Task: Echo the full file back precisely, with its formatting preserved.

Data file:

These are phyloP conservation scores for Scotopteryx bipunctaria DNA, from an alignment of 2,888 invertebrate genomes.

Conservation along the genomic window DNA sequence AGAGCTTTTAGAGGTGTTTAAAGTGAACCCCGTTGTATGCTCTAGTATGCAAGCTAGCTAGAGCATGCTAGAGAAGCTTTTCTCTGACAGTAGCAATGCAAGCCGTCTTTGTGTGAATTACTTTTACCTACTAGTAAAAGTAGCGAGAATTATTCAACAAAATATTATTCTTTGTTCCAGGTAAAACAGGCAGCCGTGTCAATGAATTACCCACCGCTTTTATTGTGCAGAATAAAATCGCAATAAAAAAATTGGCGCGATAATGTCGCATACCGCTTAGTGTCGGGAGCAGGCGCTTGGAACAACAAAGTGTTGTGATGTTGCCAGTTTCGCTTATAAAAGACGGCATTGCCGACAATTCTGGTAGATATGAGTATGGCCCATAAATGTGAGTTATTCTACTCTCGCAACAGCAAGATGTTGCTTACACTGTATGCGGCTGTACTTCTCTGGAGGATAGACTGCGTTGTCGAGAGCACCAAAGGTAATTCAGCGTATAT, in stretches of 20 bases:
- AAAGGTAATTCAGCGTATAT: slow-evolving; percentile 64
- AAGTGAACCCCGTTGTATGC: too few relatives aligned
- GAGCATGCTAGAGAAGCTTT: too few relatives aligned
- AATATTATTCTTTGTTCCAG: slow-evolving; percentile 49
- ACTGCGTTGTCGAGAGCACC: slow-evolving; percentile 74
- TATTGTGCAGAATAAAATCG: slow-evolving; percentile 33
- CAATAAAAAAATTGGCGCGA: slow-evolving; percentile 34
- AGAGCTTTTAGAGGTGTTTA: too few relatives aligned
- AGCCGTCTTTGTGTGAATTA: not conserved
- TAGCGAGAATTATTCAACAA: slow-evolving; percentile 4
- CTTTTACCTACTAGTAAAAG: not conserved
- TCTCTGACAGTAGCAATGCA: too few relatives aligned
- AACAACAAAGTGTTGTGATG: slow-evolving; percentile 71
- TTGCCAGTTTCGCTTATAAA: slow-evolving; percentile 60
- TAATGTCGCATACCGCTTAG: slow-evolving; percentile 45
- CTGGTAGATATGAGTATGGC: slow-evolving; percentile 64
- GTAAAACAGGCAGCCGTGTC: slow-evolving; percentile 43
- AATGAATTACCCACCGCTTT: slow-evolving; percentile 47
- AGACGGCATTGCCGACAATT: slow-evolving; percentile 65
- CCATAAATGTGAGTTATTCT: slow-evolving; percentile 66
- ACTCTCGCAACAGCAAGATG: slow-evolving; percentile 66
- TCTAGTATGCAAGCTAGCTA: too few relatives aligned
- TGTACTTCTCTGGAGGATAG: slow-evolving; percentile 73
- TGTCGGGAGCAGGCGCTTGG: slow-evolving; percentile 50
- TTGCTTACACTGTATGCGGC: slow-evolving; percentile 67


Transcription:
These are phyloP conservation scores for Scotopteryx bipunctaria DNA, from an alignment of 2,888 invertebrate genomes.

Conservation along the genomic window DNA sequence AGAGCTTTTAGAGGTGTTTAAAGTGAACCCCGTTGTATGCTCTAGTATGCAAGCTAGCTAGAGCATGCTAGAGAAGCTTTTCTCTGACAGTAGCAATGCAAGCCGTCTTTGTGTGAATTACTTTTACCTACTAGTAAAAGTAGCGAGAATTATTCAACAAAATATTATTCTTTGTTCCAGGTAAAACAGGCAGCCGTGTCAATGAATTACCCACCGCTTTTATTGTGCAGAATAAAATCGCAATAAAAAAATTGGCGCGATAATGTCGCATACCGCTTAGTGTCGGGAGCAGGCGCTTGGAACAACAAAGTGTTGTGATGTTGCCAGTTTCGCTTATAAAAGACGGCATTGCCGACAATTCTGGTAGATATGAGTATGGCCCATAAATGTGAGTTATTCTACTCTCGCAACAGCAAGATGTTGCTTACACTGTATGCGGCTGTACTTCTCTGGAGGATAGACTGCGTTGTCGAGAGCACCAAAGGTAATTCAGCGTATAT, in stretches of 20 bases:
- AAAGGTAATTCAGCGTATAT: slow-evolving; percentile 64
- AAGTGAACCCCGTTGTATGC: too few relatives aligned
- GAGCATGCTAGAGAAGCTTT: too few relatives aligned
- AATATTATTCTTTGTTCCAG: slow-evolving; percentile 49
- ACTGCGTTGTCGAGAGCACC: slow-evolving; percentile 74
- TATTGTGCAGAATAAAATCG: slow-evolving; percentile 33
- CAATAAAAAAATTGGCGCGA: slow-evolving; percentile 34
- AGAGCTTTTAGAGGTGTTTA: too few relatives aligned
- AGCCGTCTTTGTGTGAATTA: not conserved
- TAGCGAGAATTATTCAACAA: slow-evolving; percentile 4
- CTTTTACCTACTAGTAAAAG: not conserved
- TCTCTGACAGTAGCAATGCA: too few relatives aligned
- AACAACAAAGTGTTGTGATG: slow-evolving; percentile 71
- TTGCCAGTTTCGCTTATAAA: slow-evolving; percentile 60
- TAATGTCGCATACCGCTTAG: slow-evolving; percentile 45
- CTGGTAGATATGAGTATGGC: slow-evolving; percentile 64
- GTAAAACAGGCAGCCGTGTC: slow-evolving; percentile 43
- AATGAATTACCCACCGCTTT: slow-evolving; percentile 47
- AGACGGCATTGCCGACAATT: slow-evolving; percentile 65
- CCATAAATGTGAGTTATTCT: slow-evolving; percentile 66
- ACTCTCGCAACAGCAAGATG: slow-evolving; percentile 66
- TCTAGTATGCAAGCTAGCTA: too few relatives aligned
- TGTACTTCTCTGGAGGATAG: slow-evolving; percentile 73
- TGTCGGGAGCAGGCGCTTGG: slow-evolving; percentile 50
- TTGCTTACACTGTATGCGGC: slow-evolving; percentile 67